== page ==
— Getting a funding commitment from VIA and Michigan.
The agreement characterizes the Chicago-Twin Cities, New Orleans-Baton Rouge, and Chicago-Toronto corridors as consistent with Amtrak’s “long-term vision.” It makes no mention of a possible Baton Rouge-Shreveport extension and is far less sanguine about the possibility of establishing a Dallas-Meridian, Miss., connection to the New York-New Orleans Crescent.
Amtrak will only say it “desires further study” of that route and will wait two years following approval of the CP-KCS merger before it is willing to participate with Union Pacific, Norfolk Southern, and CP in a joint study “with the goal of the introduction of a single round-trip Amtrak train between Meridian, Miss., and Dallas, Tex., and with the potential for a second round trip not sooner than four years following STB approval.”
Since Norfolk Southern and KCS jointly invested to upgrade a former Illinois Central line into the Meridian Speedway, and the UP might host such a train on tracks currently used by the Texas Eagle west of Marshall, Tex., inclusion of those host railroads is understandable and necessary. But despite Amtrak’s management’s previous complaints that its route structure remains weak in the southeast, it chose to severely constrict capacity and downgrade amenities on both the Crescent and Eagle in 2020, so strengthening those routes is clearly not a part of the company’s “long-term vision.”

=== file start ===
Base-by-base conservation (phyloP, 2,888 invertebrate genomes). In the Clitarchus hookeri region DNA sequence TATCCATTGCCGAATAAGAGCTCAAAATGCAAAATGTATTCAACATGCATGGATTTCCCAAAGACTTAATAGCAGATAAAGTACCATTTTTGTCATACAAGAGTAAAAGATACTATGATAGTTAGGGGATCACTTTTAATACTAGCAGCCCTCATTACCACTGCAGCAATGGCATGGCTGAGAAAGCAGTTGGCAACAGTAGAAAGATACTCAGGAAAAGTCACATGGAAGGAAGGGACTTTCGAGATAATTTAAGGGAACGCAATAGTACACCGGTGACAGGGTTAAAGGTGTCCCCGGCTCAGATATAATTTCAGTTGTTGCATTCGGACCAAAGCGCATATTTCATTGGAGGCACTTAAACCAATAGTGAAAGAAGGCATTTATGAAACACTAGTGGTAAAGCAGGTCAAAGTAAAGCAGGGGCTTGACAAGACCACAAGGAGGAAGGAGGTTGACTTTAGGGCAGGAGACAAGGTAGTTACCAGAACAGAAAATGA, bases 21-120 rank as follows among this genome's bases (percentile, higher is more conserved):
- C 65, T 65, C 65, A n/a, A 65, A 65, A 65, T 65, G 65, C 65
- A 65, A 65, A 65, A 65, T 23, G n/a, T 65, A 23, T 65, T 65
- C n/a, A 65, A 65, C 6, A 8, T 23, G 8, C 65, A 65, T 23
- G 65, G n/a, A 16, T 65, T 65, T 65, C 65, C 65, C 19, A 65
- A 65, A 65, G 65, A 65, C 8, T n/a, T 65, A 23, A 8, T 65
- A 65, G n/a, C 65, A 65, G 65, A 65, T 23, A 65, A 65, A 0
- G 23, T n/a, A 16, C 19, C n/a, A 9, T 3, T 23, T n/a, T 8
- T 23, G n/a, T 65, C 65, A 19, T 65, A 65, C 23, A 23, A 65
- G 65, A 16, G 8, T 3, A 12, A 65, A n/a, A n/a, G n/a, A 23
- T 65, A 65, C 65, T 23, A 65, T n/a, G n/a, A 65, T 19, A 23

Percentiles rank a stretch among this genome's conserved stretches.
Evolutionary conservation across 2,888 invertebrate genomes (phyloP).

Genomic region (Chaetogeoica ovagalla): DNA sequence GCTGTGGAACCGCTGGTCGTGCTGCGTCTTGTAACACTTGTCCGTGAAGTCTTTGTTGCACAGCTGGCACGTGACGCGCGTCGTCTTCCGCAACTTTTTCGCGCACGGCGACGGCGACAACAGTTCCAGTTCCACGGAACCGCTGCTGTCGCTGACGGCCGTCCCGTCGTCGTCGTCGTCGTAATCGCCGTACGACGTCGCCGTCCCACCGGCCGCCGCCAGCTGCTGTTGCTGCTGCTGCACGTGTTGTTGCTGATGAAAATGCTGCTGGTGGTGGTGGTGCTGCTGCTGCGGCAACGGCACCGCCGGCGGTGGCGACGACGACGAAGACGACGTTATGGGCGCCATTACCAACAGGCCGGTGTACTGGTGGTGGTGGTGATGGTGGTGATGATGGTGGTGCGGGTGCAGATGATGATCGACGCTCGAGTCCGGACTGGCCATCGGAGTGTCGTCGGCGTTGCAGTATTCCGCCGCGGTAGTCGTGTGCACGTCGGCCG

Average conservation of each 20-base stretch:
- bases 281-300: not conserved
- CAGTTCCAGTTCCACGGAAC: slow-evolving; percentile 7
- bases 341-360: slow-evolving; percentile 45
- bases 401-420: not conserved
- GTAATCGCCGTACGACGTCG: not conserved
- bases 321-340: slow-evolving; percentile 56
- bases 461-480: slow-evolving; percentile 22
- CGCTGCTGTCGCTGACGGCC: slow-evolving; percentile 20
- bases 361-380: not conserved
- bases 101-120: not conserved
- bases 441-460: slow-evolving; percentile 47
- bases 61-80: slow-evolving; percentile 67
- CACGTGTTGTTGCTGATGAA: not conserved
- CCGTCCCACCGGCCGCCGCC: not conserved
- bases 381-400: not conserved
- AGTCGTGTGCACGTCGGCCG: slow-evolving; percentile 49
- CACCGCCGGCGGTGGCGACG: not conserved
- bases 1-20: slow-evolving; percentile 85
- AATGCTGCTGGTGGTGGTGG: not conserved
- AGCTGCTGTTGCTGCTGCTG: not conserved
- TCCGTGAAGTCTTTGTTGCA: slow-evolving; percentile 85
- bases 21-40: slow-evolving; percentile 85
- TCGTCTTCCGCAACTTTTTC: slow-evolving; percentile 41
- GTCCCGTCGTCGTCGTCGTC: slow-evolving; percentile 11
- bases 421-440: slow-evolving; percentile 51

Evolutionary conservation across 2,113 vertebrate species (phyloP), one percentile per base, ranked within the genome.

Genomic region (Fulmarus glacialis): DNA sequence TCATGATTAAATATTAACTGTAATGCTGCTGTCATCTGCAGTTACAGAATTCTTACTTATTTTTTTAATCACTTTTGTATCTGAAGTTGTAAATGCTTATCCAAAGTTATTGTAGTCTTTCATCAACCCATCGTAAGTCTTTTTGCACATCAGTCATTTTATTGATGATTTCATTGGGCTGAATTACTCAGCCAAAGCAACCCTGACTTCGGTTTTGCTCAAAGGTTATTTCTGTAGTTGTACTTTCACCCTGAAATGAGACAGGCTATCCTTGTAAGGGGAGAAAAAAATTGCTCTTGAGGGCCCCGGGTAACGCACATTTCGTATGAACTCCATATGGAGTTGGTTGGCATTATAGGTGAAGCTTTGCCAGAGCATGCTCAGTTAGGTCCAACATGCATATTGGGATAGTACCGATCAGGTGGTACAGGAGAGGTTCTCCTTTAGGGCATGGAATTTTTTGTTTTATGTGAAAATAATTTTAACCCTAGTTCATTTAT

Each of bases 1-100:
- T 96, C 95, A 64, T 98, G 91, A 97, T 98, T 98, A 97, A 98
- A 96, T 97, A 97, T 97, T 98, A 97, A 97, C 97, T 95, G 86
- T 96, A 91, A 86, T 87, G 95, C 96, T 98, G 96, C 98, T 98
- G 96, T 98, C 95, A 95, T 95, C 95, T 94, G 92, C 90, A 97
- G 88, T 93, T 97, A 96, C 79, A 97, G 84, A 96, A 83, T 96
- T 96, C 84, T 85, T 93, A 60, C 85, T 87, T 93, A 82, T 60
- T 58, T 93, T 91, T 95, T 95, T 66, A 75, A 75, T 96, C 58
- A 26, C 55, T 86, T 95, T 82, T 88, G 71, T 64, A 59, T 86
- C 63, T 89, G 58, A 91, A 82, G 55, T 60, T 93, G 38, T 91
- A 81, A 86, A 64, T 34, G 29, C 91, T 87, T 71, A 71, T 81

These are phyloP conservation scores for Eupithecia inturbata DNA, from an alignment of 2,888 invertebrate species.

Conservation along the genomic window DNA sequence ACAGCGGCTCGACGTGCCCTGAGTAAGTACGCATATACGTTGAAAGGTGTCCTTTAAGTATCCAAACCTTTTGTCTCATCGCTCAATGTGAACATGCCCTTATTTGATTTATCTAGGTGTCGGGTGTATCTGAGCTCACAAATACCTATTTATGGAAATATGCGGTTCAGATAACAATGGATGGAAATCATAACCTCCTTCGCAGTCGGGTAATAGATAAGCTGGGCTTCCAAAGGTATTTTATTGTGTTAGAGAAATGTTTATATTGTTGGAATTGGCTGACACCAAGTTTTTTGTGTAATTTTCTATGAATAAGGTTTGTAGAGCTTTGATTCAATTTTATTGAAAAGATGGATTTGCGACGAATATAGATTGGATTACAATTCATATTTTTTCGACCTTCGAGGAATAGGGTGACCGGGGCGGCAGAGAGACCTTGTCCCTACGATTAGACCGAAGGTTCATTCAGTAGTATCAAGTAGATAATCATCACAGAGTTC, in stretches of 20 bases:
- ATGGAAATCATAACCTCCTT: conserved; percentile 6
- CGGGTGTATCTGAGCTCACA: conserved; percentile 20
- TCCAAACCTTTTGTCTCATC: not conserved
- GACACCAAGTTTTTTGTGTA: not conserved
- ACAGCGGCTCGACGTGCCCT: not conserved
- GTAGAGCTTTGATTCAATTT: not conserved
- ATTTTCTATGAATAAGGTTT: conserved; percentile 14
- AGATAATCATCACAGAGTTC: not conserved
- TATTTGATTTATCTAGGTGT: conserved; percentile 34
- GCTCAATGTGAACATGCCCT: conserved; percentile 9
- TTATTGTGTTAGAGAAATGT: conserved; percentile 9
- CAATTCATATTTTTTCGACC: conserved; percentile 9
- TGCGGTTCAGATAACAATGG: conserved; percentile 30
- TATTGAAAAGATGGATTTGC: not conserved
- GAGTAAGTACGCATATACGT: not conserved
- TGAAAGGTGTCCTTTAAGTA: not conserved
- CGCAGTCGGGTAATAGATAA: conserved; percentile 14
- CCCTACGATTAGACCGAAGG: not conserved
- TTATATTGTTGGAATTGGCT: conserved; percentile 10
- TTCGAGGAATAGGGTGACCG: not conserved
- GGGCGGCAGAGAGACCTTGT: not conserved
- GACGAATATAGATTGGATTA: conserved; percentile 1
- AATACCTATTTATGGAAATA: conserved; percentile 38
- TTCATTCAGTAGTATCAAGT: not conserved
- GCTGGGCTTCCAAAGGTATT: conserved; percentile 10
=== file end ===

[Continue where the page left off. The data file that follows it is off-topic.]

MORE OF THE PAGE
While the agreement clearly states that CP is not obligated to pay for any capacity improvements, the host agrees to cooperate with Amtrak and state agencies to secure federal funds. Such a pledge strengthens each project’s case for selection once the Federal Railroad Administration announces criteria that will make funding available from the recently passed Infrastructure Investment and Job Act. On the other hand, Amtrak will need the states of Louisiana, Illinois, Wisconsin, Minnesota, and Michigan to fully engage in the grant process before any of the initiatives become a reality.